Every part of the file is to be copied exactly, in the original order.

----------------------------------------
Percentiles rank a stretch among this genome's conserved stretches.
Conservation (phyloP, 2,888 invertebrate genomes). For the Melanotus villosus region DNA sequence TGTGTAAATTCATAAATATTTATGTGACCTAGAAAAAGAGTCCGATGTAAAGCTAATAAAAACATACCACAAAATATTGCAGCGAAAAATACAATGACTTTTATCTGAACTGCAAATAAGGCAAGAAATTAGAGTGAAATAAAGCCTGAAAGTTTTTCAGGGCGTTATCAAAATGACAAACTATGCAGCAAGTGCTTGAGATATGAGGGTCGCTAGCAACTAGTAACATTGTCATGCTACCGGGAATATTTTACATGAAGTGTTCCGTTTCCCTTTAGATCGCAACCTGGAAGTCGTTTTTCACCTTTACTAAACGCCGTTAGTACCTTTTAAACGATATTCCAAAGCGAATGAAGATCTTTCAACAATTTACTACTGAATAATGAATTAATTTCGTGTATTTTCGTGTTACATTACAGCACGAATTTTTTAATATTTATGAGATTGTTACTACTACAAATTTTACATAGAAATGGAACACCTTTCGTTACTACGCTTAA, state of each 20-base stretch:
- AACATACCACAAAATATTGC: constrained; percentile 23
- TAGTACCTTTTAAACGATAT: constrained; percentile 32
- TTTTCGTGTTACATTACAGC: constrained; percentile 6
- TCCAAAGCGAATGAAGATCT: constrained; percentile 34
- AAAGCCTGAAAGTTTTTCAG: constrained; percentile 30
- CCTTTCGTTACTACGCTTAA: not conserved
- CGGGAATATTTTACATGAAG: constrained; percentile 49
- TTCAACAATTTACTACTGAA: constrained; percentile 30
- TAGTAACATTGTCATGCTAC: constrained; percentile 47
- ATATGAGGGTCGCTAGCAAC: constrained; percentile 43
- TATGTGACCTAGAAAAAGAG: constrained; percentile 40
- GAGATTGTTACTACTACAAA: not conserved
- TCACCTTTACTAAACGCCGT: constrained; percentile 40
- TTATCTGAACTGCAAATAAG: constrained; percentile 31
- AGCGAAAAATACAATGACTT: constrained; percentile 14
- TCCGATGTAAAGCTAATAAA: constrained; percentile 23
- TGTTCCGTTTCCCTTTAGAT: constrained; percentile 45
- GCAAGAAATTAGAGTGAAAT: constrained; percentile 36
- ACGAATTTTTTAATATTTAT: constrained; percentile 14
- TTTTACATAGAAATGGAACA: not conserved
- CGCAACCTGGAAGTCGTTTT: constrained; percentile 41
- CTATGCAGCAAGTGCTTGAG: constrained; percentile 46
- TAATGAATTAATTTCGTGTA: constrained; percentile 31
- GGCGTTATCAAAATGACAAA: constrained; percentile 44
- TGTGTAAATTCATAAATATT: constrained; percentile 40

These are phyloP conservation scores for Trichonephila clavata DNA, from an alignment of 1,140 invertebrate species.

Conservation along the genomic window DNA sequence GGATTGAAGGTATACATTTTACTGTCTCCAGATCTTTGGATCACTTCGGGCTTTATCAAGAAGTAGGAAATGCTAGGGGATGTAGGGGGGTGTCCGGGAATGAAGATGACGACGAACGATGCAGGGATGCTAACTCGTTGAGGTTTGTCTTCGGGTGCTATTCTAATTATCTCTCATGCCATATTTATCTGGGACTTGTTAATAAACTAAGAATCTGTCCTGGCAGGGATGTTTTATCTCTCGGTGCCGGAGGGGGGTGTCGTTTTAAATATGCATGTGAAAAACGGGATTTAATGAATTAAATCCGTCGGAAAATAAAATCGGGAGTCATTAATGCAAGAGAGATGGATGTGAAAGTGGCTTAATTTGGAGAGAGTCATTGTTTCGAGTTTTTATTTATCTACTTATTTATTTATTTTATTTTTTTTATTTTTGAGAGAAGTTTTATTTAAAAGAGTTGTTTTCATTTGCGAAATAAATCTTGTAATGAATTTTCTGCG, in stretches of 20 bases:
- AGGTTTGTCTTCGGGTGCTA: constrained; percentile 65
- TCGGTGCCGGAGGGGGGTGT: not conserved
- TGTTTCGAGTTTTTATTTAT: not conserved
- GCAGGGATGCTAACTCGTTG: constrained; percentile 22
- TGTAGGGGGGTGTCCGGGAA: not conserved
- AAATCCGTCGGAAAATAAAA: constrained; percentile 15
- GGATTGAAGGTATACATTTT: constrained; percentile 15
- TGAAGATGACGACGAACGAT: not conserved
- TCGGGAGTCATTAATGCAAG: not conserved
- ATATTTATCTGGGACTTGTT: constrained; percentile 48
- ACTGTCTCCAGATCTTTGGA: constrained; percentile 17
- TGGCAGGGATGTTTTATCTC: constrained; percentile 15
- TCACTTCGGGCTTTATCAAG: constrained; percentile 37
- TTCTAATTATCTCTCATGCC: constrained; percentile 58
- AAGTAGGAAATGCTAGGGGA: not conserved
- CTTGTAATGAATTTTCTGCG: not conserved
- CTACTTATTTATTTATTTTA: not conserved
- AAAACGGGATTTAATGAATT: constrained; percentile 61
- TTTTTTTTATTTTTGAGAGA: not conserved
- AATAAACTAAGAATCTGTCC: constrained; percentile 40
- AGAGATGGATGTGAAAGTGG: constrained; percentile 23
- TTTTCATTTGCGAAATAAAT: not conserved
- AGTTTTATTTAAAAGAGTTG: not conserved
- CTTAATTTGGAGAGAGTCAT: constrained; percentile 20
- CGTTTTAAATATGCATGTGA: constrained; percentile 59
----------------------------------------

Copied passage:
Percentiles rank a stretch among this genome's conserved stretches.
Conservation (phyloP, 2,888 invertebrate genomes). For the Melanotus villosus region DNA sequence TGTGTAAATTCATAAATATTTATGTGACCTAGAAAAAGAGTCCGATGTAAAGCTAATAAAAACATACCACAAAATATTGCAGCGAAAAATACAATGACTTTTATCTGAACTGCAAATAAGGCAAGAAATTAGAGTGAAATAAAGCCTGAAAGTTTTTCAGGGCGTTATCAAAATGACAAACTATGCAGCAAGTGCTTGAGATATGAGGGTCGCTAGCAACTAGTAACATTGTCATGCTACCGGGAATATTTTACATGAAGTGTTCCGTTTCCCTTTAGATCGCAACCTGGAAGTCGTTTTTCACCTTTACTAAACGCCGTTAGTACCTTTTAAACGATATTCCAAAGCGAATGAAGATCTTTCAACAATTTACTACTGAATAATGAATTAATTTCGTGTATTTTCGTGTTACATTACAGCACGAATTTTTTAATATTTATGAGATTGTTACTACTACAAATTTTACATAGAAATGGAACACCTTTCGTTACTACGCTTAA, state of each 20-base stretch:
- AACATACCACAAAATATTGC: constrained; percentile 23
- TAGTACCTTTTAAACGATAT: constrained; percentile 32
- TTTTCGTGTTACATTACAGC: constrained; percentile 6
- TCCAAAGCGAATGAAGATCT: constrained; percentile 34
- AAAGCCTGAAAGTTTTTCAG: constrained; percentile 30
- CCTTTCGTTACTACGCTTAA: not conserved
- CGGGAATATTTTACATGAAG: constrained; percentile 49
- TTCAACAATTTACTACTGAA: constrained; percentile 30
- TAGTAACATTGTCATGCTAC: constrained; percentile 47
- ATATGAGGGTCGCTAGCAAC: constrained; percentile 43
- TATGTGACCTAGAAAAAGAG: constrained; percentile 40
- GAGATTGTTACTACTACAAA: not conserved
- TCACCTTTACTAAACGCCGT: constrained; percentile 40
- TTATCTGAACTGCAAATAAG: constrained; percentile 31
- AGCGAAAAATACAATGACTT: constrained; percentile 14
- TCCGATGTAAAGCTAATAAA: constrained; percentile 23
- TGTTCCGTTTCCCTTTAGAT: constrained; percentile 45
- GCAAGAAATTAGAGTGAAAT: constrained; percentile 36
- ACGAATTTTTTAATATTTAT: constrained; percentile 14
- TTTTACATAGAAATGGAACA: not conserved
- CGCAACCTGGAAGTCGTTTT: constrained; percentile 41
- CTATGCAGCAAGTGCTTGAG: constrained; percentile 46
- TAATGAATTAATTTCGTGTA: constrained; percentile 31
- GGCGTTATCAAAATGACAAA: constrained; percentile 44
- TGTGTAAATTCATAAATATT: constrained; percentile 40

These are phyloP conservation scores for Trichonephila clavata DNA, from an alignment of 1,140 invertebrate species.

Conservation along the genomic window DNA sequence GGATTGAAGGTATACATTTTACTGTCTCCAGATCTTTGGATCACTTCGGGCTTTATCAAGAAGTAGGAAATGCTAGGGGATGTAGGGGGGTGTCCGGGAATGAAGATGACGACGAACGATGCAGGGATGCTAACTCGTTGAGGTTTGTCTTCGGGTGCTATTCTAATTATCTCTCATGCCATATTTATCTGGGACTTGTTAATAAACTAAGAATCTGTCCTGGCAGGGATGTTTTATCTCTCGGTGCCGGAGGGGGGTGTCGTTTTAAATATGCATGTGAAAAACGGGATTTAATGAATTAAATCCGTCGGAAAATAAAATCGGGAGTCATTAATGCAAGAGAGATGGATGTGAAAGTGGCTTAATTTGGAGAGAGTCATTGTTTCGAGTTTTTATTTATCTACTTATTTATTTATTTTATTTTTTTTATTTTTGAGAGAAGTTTTATTTAAAAGAGTTGTTTTCATTTGCGAAATAAATCTTGTAATGAATTTTCTGCG, in stretches of 20 bases:
- AGGTTTGTCTTCGGGTGCTA: constrained; percentile 65
- TCGGTGCCGGAGGGGGGTGT: not conserved
- TGTTTCGAGTTTTTATTTAT: not conserved
- GCAGGGATGCTAACTCGTTG: constrained; percentile 22
- TGTAGGGGGGTGTCCGGGAA: not conserved
- AAATCCGTCGGAAAATAAAA: constrained; percentile 15
- GGATTGAAGGTATACATTTT: constrained; percentile 15
- TGAAGATGACGACGAACGAT: not conserved
- TCGGGAGTCATTAATGCAAG: not conserved
- ATATTTATCTGGGACTTGTT: constrained; percentile 48
- ACTGTCTCCAGATCTTTGGA: constrained; percentile 17
- TGGCAGGGATGTTTTATCTC: constrained; percentile 15
- TCACTTCGGGCTTTATCAAG: constrained; percentile 37
- TTCTAATTATCTCTCATGCC: constrained; percentile 58
- AAGTAGGAAATGCTAGGGGA: not conserved
- CTTGTAATGAATTTTCTGCG: not conserved
- CTACTTATTTATTTATTTTA: not conserved
- AAAACGGGATTTAATGAATT: constrained; percentile 61
- TTTTTTTTATTTTTGAGAGA: not conserved
- AATAAACTAAGAATCTGTCC: constrained; percentile 40
- AGAGATGGATGTGAAAGTGG: constrained; percentile 23
- TTTTCATTTGCGAAATAAAT: not conserved
- AGTTTTATTTAAAAGAGTTG: not conserved
- CTTAATTTGGAGAGAGTCAT: constrained; percentile 20
- CGTTTTAAATATGCATGTGA: constrained; percentile 59